"We’ve had a holistic, integrated veterinarian practice for over 40 years, and we’ve seen the difference in terms of an animal’s quality of life, health and wellness when an animal is fed an organic and natural program on all levels," says Susan Goldstein.
The other task for retailers is the ability to properly convey the benefits and go into depth about the companies they offer and why they’re offering them when asked by pet parents. The Millennial generation of pet parents is perhaps the most thorough in their product research.
"Pet parents are searching for products and companies that share their love of pets, are locally made and are trustworthy," says Katie McNulty, marketing coordinator of Midwestern Petfoods. "Pet parents today seek detailed information about how and where their pet food is made, the ingredients being sourced and the brand’s sustainability practices that align with their own personal lifestyle."
Here’s where it can get tricky: retailers thoroughly and painstakingly researched the products they decided to carry in depth, but it’s all for naught if they can’t seem to get consumers in the door to convey that knowledge.
"Retailers have to be very present in terms of local advertising online," says Susan Goldstein. "That’s something we’re strengthening; I’m strengthening it as a retailer and as a company. Retailers should take full advantage of any trainings being offered by manufacturers. Training is what we do best; we market education and awareness and we’ve always encouraged retailers to take full advantage of it."
While there’s always the route of traditional advertising in the forms of newspaper, magazine and TV, retailers that take the steps to modernize their presence and offer online campaigns can give themselves a strong edge over the competition.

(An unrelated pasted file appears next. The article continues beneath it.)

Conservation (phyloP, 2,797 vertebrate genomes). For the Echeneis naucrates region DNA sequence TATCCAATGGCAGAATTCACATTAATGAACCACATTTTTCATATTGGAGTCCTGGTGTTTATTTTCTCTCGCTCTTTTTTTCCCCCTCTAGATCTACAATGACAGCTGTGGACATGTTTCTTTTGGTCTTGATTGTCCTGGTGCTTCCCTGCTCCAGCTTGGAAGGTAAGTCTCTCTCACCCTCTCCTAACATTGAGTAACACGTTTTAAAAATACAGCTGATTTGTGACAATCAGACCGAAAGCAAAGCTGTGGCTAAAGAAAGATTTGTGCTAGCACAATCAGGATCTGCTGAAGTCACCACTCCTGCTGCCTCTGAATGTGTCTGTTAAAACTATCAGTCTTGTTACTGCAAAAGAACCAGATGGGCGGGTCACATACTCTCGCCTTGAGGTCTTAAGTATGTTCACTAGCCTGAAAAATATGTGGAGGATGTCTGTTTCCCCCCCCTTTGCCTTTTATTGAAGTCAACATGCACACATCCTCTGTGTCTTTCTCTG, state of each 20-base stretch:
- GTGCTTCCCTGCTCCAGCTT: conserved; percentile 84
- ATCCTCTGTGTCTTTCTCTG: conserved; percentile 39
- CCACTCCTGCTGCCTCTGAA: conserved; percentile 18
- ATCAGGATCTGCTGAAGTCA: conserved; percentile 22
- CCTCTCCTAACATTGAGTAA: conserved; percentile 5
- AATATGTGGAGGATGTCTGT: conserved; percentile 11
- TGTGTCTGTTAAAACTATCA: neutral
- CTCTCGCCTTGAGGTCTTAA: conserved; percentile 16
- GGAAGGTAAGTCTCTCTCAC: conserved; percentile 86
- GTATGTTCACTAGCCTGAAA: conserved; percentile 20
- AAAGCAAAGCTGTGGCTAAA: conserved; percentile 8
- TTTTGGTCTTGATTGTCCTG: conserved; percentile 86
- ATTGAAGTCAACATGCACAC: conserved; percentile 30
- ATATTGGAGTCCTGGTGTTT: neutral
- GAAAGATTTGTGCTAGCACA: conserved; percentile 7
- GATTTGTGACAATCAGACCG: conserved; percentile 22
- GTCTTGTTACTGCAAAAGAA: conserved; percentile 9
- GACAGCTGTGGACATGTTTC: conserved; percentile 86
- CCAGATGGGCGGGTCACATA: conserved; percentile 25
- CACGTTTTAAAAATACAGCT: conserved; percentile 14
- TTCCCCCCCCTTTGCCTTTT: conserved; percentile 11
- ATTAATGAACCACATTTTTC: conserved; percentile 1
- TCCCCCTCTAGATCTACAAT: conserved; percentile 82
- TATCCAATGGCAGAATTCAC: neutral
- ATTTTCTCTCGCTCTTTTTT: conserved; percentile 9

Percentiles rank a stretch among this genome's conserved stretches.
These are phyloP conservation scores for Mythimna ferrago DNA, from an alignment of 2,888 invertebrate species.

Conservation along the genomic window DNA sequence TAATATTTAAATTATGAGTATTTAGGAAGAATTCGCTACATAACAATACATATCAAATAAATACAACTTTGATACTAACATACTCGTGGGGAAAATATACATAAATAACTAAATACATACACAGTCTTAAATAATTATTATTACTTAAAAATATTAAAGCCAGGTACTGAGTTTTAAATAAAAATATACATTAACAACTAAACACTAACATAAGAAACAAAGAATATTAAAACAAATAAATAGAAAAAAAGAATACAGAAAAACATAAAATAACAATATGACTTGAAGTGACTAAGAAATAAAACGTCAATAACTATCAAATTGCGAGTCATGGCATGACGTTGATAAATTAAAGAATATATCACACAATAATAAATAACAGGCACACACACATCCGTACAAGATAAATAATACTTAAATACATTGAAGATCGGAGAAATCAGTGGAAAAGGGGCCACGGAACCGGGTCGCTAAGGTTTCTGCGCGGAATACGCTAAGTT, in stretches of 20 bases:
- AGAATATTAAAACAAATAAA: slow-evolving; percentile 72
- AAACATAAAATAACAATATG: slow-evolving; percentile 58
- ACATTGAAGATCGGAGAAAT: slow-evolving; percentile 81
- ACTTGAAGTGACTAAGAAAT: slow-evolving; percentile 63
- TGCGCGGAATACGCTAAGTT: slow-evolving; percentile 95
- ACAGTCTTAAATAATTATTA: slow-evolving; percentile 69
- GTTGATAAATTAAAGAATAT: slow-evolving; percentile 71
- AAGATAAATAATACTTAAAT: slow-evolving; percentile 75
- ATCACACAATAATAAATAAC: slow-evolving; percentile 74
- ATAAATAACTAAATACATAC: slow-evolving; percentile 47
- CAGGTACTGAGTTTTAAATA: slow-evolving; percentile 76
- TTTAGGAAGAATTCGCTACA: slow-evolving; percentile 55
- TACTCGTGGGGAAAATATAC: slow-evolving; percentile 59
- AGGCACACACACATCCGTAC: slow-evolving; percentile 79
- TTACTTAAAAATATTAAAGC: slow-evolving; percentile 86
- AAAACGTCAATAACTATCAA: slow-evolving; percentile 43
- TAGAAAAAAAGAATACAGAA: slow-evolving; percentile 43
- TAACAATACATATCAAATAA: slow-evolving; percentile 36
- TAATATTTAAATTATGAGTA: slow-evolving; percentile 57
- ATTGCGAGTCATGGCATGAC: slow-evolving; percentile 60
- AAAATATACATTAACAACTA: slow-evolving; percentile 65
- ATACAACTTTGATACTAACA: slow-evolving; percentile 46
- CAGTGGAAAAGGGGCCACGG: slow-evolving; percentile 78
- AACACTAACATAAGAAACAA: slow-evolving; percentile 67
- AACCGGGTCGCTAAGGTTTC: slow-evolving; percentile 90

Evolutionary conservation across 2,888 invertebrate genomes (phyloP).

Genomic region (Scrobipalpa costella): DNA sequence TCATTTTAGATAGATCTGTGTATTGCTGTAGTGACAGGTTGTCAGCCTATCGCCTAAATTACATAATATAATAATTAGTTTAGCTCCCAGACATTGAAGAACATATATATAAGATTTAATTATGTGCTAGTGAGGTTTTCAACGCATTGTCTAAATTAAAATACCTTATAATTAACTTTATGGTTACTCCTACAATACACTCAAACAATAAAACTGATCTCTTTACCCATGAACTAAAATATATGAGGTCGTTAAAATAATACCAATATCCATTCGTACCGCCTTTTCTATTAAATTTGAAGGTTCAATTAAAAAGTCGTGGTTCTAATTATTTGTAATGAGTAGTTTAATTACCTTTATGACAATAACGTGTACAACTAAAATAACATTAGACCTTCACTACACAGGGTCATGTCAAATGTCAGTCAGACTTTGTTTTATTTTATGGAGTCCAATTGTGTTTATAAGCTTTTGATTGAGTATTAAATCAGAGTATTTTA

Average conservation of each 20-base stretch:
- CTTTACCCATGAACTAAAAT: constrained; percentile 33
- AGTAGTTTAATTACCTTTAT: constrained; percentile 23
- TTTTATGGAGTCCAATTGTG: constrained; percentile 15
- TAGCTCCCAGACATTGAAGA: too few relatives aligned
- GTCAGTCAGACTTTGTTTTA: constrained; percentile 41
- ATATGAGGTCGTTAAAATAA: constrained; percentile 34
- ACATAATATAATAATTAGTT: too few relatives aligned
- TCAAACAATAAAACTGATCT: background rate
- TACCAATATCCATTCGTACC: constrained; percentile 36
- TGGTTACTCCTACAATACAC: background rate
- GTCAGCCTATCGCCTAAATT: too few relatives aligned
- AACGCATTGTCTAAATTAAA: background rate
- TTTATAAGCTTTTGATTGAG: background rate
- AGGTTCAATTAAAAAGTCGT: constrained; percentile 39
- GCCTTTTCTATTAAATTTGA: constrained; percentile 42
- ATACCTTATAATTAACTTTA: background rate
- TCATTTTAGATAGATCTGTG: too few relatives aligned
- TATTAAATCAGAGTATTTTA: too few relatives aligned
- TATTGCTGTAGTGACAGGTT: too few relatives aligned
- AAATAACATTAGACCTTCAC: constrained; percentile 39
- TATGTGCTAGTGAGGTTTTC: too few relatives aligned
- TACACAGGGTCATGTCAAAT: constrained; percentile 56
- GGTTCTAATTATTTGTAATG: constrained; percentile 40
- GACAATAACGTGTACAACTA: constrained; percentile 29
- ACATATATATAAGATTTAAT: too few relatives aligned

"I think it’s important for retailers to become or remain active on social media," says Kalachian. "Pet parents are researching products far before they ever bring their new pets home—social media allows a store to connect with them during this research phase and become their trustworthy, neighborhood pet store. As pet ownership grows amongst Millennials and Gen Z, as well, it’s a great way to be the first thought leader they come across."
Once customers are in stores, however, retailers have to go the extra mile in order to appeal to them and move their products off of the shelves. While "education is key to empowering pet parents to make informed decisions," says McNulty, another option is to offer free samples so pet parents can try the product in store and see how their pet will react to it.
"I’m a big supporter of demoing and sampling; I’ve always had a little table out filled with products," says Susan Goldstein. "I think opening a bag of treats that I’m fully endorsing, sampling them and breaking them down into recyclable bags is an old-fashioned approach that works."
Throughout the process, retailers have to keep in mind that in consumers’ eyes, less is always going to be more. Retailers who are able to provide simple, easy-to-understand products coupled with first-hand knowledge and manufacturer support will see the biggest differences in their pocketbooks.
"Pet parents are quick to read ingredient labels and features and benefits found on kibble bags, for example, and will put it down if there’s too many ingredients they can’t pronounce, or frankly, just too many," says Kalachian. "Pet parents want to extend the lives of their pets more than ever and there is a growing understanding that one way to do this is by feeding them foods with natural, wholesome and simple ingredients." PB